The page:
- risky, but we proceed nonetheless. First, let's factor 5280. Its factors are
- 2, 2, 2, 2, 2, 3, 5, and 11
- divisible by
2 3 5
4 = 2 * 2 6 = 2 * 3 10 = 2 * 5 15 = 3 * 5
8 = 2 * 2 * 2 12 = 2 * 2 * 3 20 = 2 * 2 * 5 30 = 2 * 3 * 5
and so on.
We have not divided by 11, and it seems like a curious factor. Why is it in there?
The key to this may be in the well-known approximation to pi of 22/7.
Suppose that the definers of the mile wished to define the unit so that if a circle has a integral number of feet in its diameter, then it will have an integral number of feet in its circumference. This might be desirable if building units (bricks) come in standard lengths, like feet. Since pi is irrational this cannot be done with absolute precision, but nothing in nature is absolutely precise. The definers only needed to work within a certain accuracy.
Here is a table of the various integral fractions of a mile and the diameter that corresponds to a circle with circumference equal to that fraction, using 22/7 as the ratio of circumference to diameter. Because of the factor of 11 in 5280, each of these diameters is a integer.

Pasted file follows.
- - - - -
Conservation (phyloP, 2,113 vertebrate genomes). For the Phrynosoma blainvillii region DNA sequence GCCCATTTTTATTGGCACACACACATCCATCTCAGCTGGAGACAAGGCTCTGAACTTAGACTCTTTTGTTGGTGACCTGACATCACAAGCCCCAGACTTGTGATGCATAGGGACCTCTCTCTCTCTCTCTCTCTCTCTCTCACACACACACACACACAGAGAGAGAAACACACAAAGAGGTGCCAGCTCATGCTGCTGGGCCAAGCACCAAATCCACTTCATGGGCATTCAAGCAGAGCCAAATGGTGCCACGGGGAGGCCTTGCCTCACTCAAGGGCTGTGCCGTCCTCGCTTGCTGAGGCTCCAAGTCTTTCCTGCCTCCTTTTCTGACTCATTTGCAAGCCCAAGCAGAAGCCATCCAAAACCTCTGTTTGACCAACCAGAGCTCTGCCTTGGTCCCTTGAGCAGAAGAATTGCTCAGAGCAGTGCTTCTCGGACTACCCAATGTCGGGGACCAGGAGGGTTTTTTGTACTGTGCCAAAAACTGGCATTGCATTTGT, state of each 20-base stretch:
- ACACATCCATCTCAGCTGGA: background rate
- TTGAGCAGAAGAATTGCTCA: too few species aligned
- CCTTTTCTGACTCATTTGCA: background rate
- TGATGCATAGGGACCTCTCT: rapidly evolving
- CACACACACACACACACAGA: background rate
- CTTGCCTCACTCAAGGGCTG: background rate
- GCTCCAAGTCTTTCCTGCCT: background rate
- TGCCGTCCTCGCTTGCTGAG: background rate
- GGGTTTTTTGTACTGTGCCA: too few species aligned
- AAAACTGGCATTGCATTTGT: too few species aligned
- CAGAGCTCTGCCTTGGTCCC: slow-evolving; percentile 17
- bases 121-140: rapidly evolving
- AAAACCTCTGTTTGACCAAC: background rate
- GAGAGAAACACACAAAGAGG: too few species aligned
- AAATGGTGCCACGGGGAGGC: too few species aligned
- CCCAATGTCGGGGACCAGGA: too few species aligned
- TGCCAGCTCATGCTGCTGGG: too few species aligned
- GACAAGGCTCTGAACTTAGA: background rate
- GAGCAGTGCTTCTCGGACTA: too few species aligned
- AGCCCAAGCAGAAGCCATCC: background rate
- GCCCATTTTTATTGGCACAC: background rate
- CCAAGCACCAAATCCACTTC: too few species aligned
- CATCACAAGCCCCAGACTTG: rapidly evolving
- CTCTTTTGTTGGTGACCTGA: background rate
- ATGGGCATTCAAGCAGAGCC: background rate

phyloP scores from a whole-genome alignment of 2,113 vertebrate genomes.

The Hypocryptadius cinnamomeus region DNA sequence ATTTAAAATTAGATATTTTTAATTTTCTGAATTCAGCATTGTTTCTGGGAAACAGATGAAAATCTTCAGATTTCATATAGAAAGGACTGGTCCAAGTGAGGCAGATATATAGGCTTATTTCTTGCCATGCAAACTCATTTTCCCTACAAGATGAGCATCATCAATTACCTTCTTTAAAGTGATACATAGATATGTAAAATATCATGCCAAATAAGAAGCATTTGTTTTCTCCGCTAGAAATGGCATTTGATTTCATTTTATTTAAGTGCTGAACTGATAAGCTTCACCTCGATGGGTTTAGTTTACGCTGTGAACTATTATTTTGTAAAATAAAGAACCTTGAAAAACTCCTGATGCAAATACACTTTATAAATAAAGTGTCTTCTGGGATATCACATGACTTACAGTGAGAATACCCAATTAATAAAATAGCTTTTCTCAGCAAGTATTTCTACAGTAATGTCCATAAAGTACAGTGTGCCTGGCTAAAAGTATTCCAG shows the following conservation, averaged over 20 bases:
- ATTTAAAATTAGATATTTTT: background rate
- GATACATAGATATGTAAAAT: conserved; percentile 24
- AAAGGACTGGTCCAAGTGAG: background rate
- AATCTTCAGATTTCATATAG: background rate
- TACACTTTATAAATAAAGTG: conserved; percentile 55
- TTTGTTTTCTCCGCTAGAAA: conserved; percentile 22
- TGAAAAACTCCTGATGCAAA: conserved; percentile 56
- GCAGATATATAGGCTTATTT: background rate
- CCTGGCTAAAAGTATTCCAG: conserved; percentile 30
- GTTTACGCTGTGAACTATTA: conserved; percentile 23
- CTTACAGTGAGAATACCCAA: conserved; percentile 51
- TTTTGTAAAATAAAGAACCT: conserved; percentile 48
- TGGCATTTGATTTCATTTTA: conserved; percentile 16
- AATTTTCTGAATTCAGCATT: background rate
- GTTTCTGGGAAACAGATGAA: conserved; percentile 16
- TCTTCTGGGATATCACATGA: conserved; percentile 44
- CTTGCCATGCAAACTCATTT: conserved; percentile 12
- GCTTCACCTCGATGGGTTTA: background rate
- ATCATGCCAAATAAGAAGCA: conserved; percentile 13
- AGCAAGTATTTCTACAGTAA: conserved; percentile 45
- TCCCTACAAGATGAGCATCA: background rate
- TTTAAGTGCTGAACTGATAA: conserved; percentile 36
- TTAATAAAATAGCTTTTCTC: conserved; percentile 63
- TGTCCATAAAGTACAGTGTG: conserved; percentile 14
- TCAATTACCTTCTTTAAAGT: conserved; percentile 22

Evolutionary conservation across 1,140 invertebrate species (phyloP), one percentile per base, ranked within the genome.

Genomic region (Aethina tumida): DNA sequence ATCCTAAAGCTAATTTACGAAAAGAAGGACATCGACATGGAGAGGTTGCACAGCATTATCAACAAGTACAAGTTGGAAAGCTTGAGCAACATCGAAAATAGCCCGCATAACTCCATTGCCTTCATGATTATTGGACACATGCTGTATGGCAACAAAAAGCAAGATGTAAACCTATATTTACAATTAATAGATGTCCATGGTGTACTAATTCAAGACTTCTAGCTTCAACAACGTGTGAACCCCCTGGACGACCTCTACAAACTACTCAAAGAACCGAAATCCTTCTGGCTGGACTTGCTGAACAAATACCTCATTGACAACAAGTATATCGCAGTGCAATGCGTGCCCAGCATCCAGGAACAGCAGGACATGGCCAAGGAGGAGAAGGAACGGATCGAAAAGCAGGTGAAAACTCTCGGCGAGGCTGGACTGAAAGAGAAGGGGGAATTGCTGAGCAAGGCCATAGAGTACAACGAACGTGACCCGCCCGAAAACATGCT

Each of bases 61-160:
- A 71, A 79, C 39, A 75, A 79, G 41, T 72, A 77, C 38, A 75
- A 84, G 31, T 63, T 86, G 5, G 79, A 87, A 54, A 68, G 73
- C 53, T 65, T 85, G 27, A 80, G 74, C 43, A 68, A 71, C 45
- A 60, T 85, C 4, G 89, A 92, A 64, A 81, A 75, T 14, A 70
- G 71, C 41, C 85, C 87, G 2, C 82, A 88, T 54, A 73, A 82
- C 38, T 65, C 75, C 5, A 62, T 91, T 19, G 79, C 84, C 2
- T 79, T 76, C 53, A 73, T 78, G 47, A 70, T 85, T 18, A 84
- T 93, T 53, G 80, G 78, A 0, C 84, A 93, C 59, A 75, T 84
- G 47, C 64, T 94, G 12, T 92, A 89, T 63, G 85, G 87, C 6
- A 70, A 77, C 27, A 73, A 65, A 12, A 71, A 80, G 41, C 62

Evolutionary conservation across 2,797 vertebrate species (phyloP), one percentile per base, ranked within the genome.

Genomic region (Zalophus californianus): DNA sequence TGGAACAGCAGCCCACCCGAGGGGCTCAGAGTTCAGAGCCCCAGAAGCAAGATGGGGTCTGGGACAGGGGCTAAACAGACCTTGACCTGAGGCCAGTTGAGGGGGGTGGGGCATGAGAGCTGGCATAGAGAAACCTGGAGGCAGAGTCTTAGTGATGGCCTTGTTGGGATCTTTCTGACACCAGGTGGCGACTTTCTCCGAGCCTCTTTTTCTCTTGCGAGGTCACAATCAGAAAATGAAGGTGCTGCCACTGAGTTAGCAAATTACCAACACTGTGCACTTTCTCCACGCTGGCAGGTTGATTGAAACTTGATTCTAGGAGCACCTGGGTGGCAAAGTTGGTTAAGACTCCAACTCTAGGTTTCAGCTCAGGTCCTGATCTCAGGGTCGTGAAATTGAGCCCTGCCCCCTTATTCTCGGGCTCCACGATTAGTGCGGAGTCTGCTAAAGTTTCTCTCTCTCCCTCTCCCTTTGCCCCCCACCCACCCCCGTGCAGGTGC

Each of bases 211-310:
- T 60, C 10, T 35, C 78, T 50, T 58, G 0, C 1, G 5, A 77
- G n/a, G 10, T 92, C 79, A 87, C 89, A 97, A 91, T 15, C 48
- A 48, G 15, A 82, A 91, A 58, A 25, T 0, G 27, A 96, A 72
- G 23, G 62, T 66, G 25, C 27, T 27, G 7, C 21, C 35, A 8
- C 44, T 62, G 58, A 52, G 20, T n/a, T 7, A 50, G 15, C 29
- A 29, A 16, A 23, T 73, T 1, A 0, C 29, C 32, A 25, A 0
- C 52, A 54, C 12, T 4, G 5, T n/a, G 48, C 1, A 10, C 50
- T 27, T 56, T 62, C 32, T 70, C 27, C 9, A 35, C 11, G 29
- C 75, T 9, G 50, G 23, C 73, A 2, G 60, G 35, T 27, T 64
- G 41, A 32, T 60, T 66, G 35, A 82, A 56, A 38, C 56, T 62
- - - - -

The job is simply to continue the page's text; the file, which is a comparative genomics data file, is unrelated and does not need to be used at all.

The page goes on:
Because 22/7 is such a good approximation to pi, the relative error of the integral diameter to the true diameter is 0.04%. This corresponds to less than one hundredth of an inch over one foot. Even today it probably is not feasible to mass produce bricks with that degree of accuracy. It certainly was not possible at the time that the mile was defined.
- numbers from 100 to 10,000
// // What number from 100 to 10000 has the property that it is evenly divisible // by all the factors in array d, and if a circle is built with // (number / factor) units in it, then the diameter of that circle // will be an integral number of units within better than one part in 1000? // Answer: 5280 //